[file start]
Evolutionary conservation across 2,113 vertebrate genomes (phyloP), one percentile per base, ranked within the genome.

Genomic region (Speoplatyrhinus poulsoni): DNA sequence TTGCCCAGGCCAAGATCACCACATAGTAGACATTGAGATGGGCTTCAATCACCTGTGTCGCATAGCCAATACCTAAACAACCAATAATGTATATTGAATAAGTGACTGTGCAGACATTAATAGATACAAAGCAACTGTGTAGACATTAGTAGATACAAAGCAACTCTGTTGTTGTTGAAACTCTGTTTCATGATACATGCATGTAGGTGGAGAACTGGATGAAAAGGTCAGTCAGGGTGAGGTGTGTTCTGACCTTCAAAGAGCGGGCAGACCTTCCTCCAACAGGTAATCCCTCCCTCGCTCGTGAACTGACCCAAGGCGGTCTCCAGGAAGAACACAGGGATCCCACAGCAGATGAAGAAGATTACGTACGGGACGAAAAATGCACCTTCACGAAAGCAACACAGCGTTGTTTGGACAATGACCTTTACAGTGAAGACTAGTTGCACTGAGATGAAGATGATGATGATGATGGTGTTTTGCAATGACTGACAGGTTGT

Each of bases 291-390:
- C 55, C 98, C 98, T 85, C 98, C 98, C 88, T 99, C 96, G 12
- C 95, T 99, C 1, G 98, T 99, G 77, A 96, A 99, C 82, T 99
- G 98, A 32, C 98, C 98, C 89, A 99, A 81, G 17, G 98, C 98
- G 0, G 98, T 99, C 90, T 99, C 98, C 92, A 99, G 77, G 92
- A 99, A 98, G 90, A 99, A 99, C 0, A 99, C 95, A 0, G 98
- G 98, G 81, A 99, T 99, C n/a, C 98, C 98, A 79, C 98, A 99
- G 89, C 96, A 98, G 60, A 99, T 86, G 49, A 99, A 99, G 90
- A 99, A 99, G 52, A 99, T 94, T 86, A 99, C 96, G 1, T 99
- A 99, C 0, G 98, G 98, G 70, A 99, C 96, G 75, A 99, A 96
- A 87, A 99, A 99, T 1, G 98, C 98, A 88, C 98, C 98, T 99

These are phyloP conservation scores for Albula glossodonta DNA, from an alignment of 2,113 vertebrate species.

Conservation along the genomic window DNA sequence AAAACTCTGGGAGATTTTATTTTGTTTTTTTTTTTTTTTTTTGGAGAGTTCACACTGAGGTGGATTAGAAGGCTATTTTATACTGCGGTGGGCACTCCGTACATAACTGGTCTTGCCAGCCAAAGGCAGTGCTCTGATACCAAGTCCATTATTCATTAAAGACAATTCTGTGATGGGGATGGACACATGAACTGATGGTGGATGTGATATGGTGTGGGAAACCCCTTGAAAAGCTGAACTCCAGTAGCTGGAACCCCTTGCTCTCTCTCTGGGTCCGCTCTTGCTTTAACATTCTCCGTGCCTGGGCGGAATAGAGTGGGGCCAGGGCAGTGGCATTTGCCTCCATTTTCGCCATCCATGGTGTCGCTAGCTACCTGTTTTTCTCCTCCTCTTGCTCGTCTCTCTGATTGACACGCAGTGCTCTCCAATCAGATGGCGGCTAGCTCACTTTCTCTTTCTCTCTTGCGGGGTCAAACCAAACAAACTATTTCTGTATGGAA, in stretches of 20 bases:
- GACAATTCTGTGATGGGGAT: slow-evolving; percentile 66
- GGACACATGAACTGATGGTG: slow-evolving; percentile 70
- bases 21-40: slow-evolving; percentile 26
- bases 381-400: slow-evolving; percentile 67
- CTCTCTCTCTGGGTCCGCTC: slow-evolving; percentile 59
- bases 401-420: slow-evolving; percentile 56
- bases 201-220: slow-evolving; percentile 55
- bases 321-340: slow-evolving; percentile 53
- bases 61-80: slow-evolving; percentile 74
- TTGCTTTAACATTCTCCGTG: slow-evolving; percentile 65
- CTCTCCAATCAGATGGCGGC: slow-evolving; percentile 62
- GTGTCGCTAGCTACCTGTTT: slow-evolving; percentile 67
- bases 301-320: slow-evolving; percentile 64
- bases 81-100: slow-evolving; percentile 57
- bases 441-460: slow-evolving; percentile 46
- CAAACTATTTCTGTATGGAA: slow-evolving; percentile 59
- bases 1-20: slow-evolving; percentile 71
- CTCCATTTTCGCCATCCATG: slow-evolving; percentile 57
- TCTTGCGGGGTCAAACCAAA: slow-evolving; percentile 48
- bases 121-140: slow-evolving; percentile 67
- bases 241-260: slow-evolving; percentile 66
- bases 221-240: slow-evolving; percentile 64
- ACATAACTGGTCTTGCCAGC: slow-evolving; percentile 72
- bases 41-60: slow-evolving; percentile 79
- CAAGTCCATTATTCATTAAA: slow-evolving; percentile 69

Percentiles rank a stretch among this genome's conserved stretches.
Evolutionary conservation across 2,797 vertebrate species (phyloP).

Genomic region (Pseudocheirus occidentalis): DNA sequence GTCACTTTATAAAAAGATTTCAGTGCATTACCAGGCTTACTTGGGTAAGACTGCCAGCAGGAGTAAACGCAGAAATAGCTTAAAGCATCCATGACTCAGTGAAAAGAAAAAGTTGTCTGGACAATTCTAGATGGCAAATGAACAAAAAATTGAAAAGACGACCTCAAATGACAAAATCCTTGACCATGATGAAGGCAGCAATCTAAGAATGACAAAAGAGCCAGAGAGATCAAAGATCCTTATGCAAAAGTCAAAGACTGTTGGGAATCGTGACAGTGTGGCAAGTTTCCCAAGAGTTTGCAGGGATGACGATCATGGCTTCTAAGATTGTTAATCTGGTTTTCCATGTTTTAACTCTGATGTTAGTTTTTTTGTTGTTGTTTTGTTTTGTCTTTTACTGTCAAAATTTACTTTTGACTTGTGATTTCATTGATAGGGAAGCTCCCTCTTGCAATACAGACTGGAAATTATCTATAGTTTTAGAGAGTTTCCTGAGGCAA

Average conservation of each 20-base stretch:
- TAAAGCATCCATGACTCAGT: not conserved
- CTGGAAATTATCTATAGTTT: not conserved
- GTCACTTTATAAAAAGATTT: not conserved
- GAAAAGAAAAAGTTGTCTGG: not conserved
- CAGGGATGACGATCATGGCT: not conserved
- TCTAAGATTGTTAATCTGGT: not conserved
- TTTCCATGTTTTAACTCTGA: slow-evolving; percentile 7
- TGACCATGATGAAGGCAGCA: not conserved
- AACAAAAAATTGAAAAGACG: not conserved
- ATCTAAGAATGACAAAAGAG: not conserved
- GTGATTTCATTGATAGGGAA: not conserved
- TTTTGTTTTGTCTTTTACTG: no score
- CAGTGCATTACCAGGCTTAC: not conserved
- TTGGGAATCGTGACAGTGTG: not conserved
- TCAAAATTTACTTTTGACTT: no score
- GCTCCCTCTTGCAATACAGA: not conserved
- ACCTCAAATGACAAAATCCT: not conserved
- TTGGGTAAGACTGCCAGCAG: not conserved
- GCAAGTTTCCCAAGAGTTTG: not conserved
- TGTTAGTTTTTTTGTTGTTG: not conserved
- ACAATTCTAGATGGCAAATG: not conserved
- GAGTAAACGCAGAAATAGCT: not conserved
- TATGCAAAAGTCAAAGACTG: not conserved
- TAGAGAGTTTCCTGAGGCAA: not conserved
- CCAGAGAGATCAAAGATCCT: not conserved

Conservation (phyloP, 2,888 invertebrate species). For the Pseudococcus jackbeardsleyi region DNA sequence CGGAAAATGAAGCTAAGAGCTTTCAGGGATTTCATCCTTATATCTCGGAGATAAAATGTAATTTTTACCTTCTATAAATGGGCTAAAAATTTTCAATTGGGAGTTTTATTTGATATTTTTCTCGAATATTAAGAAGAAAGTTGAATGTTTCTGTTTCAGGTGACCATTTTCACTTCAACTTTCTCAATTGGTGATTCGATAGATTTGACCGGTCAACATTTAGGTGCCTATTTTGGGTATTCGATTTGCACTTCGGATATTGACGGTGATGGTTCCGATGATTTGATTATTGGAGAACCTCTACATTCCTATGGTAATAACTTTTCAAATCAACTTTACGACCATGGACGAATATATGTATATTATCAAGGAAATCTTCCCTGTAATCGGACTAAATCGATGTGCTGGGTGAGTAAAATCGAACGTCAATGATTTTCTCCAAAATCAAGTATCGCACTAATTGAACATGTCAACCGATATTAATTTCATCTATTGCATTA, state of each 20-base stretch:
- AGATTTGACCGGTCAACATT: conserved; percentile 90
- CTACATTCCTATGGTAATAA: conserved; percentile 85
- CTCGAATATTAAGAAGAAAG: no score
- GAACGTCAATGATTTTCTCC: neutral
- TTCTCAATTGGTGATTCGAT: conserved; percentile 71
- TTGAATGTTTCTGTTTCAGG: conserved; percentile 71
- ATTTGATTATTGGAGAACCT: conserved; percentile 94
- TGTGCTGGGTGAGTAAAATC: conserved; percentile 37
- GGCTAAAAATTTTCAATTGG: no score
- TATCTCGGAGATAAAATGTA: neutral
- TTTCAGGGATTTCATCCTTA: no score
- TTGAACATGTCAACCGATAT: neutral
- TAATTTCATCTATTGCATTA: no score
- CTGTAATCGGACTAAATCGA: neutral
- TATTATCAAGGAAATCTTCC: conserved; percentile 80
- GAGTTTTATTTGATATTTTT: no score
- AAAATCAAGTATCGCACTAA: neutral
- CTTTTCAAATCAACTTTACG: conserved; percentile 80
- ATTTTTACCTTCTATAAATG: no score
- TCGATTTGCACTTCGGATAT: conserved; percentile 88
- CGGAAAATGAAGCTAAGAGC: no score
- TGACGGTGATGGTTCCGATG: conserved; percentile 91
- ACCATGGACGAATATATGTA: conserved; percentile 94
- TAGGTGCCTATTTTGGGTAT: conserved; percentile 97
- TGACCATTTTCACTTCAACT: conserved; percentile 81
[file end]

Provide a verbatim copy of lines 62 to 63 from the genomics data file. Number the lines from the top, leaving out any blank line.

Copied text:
- TTGGGTAAGACTGCCAGCAG: not conserved
- GCAAGTTTCCCAAGAGTTTG: not conserved